Well surprise, surprise!

It turns out that Paul Ryan isn’t really the salt of the earth, son of toil, dude-out-of-a-Springsteen-song-type he is so fond he is so fond of portraying himself as. I know. Shocking, right?

As the L.A. Times headline reports “Despite working-class image, Ryan comes from family of wealth.” The story definitely deliver the goods. For instance:

In the year after his father’s death, Ryan’s maternal grandmother set up the Ryan-Hutter Investment Partnership, which remains an important part of Ryan’s finances with assets of up to half a million dollars, according to the congressman’s 2011 financial disclosure statement. Ryan continues as the general partner running the entity for the family.

Court records indicate Ryan’s father left a probate estate of $428,000, though the number of assets existing outside the will or the probate remains unknown. Ryan was to receive $50,000 when he turned 30.

In addition to the Ryan-Hutter Investment Partnership, Ryan also benefits from another family entity, Ryan Limited Partnership, which was established in March 1995 by an aunt. Ryan’s share of that is worth up to $500,000. Ryan makes no investment decisions in either partnership, the campaign spokesman said.

That all sounds pretty damn sweet to me (and I say that as something who never has inherited, and does not stand to inherit, a dime from anyone).

Not only did Ryan inherit wealth, he also made money the old-fashioned way: he married it:

Of the Ryans’ maximum estimated assets of $7.6 million, Janna’s holdings account for about $6.5 million. She is the daughter of Dan and Prudence Little, two lawyers in Madill, Okla., who over the years have overseen a vast network of land and oil and gas mineral rights in the Red River area straddling southern Oklahoma and northern Texas.

The wealth derived from Janna’s grandfather, Reuel Winfred Little, a self-made millionaire several times over in oil and gas interests and other ventures.

The LAT piece also notes that Ryan

was born into one of the most prominent families in Janesville, Wis., the son of a successful attorney and the grandson of the top federal prosecutor for the western region of the state. Ryan grew up in a big Colonial house on a wooded lot, and his extended clan includes investment managers, corporate executives and owners of major construction companies.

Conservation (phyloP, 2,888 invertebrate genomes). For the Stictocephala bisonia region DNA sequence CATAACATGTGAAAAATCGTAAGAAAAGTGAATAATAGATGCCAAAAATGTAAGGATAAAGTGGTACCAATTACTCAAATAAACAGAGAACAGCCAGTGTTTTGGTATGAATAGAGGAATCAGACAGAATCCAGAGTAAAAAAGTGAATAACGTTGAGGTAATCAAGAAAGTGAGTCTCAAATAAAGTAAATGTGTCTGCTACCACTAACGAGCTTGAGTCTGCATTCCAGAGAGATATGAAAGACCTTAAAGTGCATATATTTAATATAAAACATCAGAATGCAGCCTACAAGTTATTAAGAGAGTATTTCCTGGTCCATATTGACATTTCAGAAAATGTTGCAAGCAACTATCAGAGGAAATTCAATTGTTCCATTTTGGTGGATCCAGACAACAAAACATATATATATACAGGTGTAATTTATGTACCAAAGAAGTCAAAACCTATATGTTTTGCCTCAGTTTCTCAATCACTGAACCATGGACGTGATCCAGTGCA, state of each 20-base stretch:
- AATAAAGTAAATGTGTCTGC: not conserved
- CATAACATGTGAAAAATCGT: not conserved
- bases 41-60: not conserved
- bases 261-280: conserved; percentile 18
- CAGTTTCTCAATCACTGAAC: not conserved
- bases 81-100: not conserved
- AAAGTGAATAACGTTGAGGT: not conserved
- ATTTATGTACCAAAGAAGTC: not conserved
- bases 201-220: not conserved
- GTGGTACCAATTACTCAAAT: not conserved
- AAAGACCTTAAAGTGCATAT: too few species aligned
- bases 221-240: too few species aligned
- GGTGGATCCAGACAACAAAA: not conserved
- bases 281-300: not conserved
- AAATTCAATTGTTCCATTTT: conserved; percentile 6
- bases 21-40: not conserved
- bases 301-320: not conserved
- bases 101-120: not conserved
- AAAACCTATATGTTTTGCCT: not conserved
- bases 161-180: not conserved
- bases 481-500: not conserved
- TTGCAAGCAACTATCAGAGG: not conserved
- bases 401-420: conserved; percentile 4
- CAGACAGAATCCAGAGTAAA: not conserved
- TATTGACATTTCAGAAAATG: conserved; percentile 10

Ryan’s family connections have been instrumental, not only in providing with cushy jobs and comfortable upper crust lifestyle, but also in bankrolling his political career:

Ryan’s rise to political power and financial stability was boosted by family connections and wealth. The larger Ryan family has repeatedly helped the candidate along in his career, giving him a job when he needed one and piling up tens of thousands of dollars in campaign contributions.

It looks like Paul Ryan, like so many Republicans before him, is one of those dudes who was born on third base and is desperate to persuade the world he hit a triple. Yes, like practically every other teenager of his generation, he worked a few low-paid service jobs for some pocket change when he was in high school. But for him to distort that experience and try to pass himself off as “blue collar” is a grotesque masquerade. Historically, it calls to mind nothing so much as the antics of Marie Antoinette and the ladies of her court, who from time to time would amuse themselves by donning shepherdess drag and play-acting at being pure and simple folk, modest toilers of the earth.

I’m pleased to see that at least one major media outlet is calling Mr. Ryan on this piece of outrageous bamboozlement.

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Kathleen Geier is a writer and public policy researcher who lives in Chicago. She blogs at Inequality Matters. Find her on Twitter: @Kathy_Gee